Then Kerry finally appeared; he ordered the crew to cease-fire and then threatened them with courts-martial.

‘Bone of contention’

Steve Gardner is the sole crewman not swayed by Kerry during his many post-Vietnam years of solicitation aimed at gaining the support of his own crew.

Today, Gardner asks: “How can Kerry possibly be commander in chief when he couldn’t competently command a six-man crew?”

Gardner, a two-tour Swift Boat sailor who sat five feet behind Kerry in Vietnam and who saw many officers during his two years, judges Kerry to be by far the worst.

“Kerry was erratic,” Gardner said in an interview June 19. “He hardly ever did what he was supposed to do. His command decisions put us in more peril then he should have. But mostly he just ran. When John Kerry looked out the bow of the boat and he saw tracer fire coming after him, he’d turn and run.”

Gardner added: “When he should have been fighting, calling in air support, he was hightailing it. That’s always been my bone of contention with Kerry — his decision-making capabilities. That’s what takes him out of contention as far as I’m concerned.”

Kerry’s failure to pick up the sampan on radar is hard to understand. Harder still to understand is his absence as the officer in charge during the critical part of the episode.

The fog of war can obscure anyone’s vision, but there would certainly have been an inquiry at An Thoi to determine what happened and how a small child could have been inadvertently killed. The inquiry would have focused on why the sampan was not detected early and why normal measures like a flare or small-caliber warning shot were not used.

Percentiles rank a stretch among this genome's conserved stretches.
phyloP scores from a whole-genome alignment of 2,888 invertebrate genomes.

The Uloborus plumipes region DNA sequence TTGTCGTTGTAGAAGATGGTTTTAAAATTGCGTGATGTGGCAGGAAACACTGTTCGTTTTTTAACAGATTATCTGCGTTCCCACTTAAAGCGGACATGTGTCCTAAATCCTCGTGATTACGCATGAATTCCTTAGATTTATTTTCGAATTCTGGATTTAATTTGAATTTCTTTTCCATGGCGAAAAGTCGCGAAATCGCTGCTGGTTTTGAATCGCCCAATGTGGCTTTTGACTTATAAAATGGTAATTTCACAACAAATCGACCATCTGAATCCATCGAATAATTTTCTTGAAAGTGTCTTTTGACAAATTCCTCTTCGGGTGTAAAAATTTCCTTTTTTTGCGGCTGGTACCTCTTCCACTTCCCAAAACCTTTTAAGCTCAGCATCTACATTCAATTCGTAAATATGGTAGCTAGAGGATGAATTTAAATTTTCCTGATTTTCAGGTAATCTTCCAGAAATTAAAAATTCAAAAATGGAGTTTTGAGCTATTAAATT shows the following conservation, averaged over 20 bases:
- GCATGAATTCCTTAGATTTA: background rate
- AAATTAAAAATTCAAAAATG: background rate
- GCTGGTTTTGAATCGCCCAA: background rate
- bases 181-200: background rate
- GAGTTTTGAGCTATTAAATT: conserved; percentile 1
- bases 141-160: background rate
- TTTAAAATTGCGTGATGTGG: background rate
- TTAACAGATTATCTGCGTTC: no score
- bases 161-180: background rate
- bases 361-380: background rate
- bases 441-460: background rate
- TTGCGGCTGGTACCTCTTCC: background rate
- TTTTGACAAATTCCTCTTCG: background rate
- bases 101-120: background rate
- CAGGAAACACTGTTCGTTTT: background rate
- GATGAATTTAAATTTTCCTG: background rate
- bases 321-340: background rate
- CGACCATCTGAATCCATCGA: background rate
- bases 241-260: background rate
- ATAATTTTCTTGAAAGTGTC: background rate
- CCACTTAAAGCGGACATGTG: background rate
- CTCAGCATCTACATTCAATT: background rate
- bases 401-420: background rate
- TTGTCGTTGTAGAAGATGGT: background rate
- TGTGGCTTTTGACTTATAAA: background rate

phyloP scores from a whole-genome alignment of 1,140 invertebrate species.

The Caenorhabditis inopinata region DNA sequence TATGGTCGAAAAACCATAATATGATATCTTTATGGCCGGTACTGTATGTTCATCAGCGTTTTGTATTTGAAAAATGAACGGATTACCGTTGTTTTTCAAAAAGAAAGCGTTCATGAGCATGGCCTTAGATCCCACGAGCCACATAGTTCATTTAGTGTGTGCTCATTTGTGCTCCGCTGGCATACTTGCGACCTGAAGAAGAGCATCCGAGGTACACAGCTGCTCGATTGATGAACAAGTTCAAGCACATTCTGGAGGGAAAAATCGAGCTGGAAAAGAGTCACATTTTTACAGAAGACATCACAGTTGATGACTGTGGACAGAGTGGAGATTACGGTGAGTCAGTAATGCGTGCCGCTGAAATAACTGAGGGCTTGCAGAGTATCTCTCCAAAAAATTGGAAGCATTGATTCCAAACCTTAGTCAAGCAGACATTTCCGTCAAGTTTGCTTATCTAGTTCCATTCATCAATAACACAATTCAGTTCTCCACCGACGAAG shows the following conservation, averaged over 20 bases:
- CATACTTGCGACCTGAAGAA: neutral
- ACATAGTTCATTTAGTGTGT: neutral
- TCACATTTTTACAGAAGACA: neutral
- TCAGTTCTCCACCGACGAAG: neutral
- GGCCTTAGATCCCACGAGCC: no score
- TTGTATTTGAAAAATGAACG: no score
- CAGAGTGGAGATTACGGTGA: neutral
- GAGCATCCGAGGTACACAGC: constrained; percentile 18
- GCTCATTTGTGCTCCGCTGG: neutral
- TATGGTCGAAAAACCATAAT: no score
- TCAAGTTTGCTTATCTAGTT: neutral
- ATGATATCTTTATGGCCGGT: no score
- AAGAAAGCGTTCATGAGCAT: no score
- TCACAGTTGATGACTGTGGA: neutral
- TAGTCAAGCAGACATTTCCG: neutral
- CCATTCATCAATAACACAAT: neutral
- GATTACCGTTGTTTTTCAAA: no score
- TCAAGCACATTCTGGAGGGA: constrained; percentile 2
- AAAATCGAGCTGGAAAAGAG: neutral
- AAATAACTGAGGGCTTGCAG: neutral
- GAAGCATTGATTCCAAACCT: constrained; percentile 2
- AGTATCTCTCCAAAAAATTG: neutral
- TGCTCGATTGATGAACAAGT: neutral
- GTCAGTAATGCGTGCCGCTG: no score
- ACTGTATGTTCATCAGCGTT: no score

Gardner irks Kerry

To be fair, it is likely the purpose of such an inquiry would not be to fix blame on anyone, but to avoid future miscalculation.

And the major questions would have been: Where was Kerry? Why was there no warning? Why was a gunner’s mate making the critical life-and-death decision instead of the officer in charge? Why the different accounts by Kerry?

Kerry avoided any problem by filing an after-action report in which the dead child simply disappeared from the record and was replaced by a fleeing squad of Viet Cong, some likely killed.

According to Gardner, Kerry threatened to court-martial those involved, even though the crew believed they had seen weapons on the sampan. Gardner strongly believes that the sight of potential weapons justified the firing.

In their biography, the Globe reporters note that Kerry supporters have tried to discredit Gardner and dismiss his criticism of Kerry. In March, Gardner was quoted publicly for the first time about his views on Kerry, in the Globe and on Time magazine’s Web site.

In the Time article, written by Kerry biographer Brinkley, Kerry was quoted as reacting strongly to Gardner’s criticism, saying that Gardner had “made up” stories. Brinkley dismissed Gardner, a supporter of President Bush, as being motivated by “one word: politics.” Kerry said he couldn’t remember the court-martial threat.